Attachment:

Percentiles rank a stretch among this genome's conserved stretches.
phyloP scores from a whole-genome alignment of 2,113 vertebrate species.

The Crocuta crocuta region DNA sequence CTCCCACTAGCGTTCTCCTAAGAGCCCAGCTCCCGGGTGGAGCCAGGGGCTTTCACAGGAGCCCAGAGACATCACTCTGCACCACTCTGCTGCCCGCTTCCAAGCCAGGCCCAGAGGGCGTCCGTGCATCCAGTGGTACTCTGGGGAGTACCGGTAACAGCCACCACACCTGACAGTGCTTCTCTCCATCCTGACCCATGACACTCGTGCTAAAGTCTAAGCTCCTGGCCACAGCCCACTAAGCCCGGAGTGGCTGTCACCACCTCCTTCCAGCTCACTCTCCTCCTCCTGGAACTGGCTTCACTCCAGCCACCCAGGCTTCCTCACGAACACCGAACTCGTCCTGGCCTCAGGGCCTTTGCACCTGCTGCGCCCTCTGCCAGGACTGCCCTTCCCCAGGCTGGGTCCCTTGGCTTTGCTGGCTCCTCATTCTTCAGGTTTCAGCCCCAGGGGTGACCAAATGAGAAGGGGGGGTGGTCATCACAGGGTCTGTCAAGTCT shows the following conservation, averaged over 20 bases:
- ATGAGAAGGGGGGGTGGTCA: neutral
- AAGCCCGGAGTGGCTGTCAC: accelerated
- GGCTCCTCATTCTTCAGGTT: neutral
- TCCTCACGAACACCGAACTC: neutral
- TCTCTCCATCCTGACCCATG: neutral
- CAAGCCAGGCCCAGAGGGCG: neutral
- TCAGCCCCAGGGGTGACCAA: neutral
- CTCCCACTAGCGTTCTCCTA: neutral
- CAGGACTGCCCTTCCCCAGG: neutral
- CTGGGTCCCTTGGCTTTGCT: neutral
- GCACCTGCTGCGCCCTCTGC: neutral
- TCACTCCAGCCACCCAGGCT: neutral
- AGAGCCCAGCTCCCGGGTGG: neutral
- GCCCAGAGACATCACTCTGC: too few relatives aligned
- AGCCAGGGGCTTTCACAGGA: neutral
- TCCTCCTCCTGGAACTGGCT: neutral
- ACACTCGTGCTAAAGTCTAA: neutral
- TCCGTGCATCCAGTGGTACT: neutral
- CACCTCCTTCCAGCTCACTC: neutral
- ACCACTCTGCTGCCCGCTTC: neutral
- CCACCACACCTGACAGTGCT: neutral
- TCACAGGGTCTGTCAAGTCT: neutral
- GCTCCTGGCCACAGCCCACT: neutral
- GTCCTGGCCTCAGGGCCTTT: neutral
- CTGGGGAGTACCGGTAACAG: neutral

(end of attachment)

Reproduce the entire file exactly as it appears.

Percentiles rank a stretch among this genome's conserved stretches.
phyloP scores from a whole-genome alignment of 2,113 vertebrate species.

The Crocuta crocuta region DNA sequence CTCCCACTAGCGTTCTCCTAAGAGCCCAGCTCCCGGGTGGAGCCAGGGGCTTTCACAGGAGCCCAGAGACATCACTCTGCACCACTCTGCTGCCCGCTTCCAAGCCAGGCCCAGAGGGCGTCCGTGCATCCAGTGGTACTCTGGGGAGTACCGGTAACAGCCACCACACCTGACAGTGCTTCTCTCCATCCTGACCCATGACACTCGTGCTAAAGTCTAAGCTCCTGGCCACAGCCCACTAAGCCCGGAGTGGCTGTCACCACCTCCTTCCAGCTCACTCTCCTCCTCCTGGAACTGGCTTCACTCCAGCCACCCAGGCTTCCTCACGAACACCGAACTCGTCCTGGCCTCAGGGCCTTTGCACCTGCTGCGCCCTCTGCCAGGACTGCCCTTCCCCAGGCTGGGTCCCTTGGCTTTGCTGGCTCCTCATTCTTCAGGTTTCAGCCCCAGGGGTGACCAAATGAGAAGGGGGGGTGGTCATCACAGGGTCTGTCAAGTCT shows the following conservation, averaged over 20 bases:
- ATGAGAAGGGGGGGTGGTCA: neutral
- AAGCCCGGAGTGGCTGTCAC: accelerated
- GGCTCCTCATTCTTCAGGTT: neutral
- TCCTCACGAACACCGAACTC: neutral
- TCTCTCCATCCTGACCCATG: neutral
- CAAGCCAGGCCCAGAGGGCG: neutral
- TCAGCCCCAGGGGTGACCAA: neutral
- CTCCCACTAGCGTTCTCCTA: neutral
- CAGGACTGCCCTTCCCCAGG: neutral
- CTGGGTCCCTTGGCTTTGCT: neutral
- GCACCTGCTGCGCCCTCTGC: neutral
- TCACTCCAGCCACCCAGGCT: neutral
- AGAGCCCAGCTCCCGGGTGG: neutral
- GCCCAGAGACATCACTCTGC: too few relatives aligned
- AGCCAGGGGCTTTCACAGGA: neutral
- TCCTCCTCCTGGAACTGGCT: neutral
- ACACTCGTGCTAAAGTCTAA: neutral
- TCCGTGCATCCAGTGGTACT: neutral
- CACCTCCTTCCAGCTCACTC: neutral
- ACCACTCTGCTGCCCGCTTC: neutral
- CCACCACACCTGACAGTGCT: neutral
- TCACAGGGTCTGTCAAGTCT: neutral
- GCTCCTGGCCACAGCCCACT: neutral
- GTCCTGGCCTCAGGGCCTTT: neutral
- CTGGGGAGTACCGGTAACAG: neutral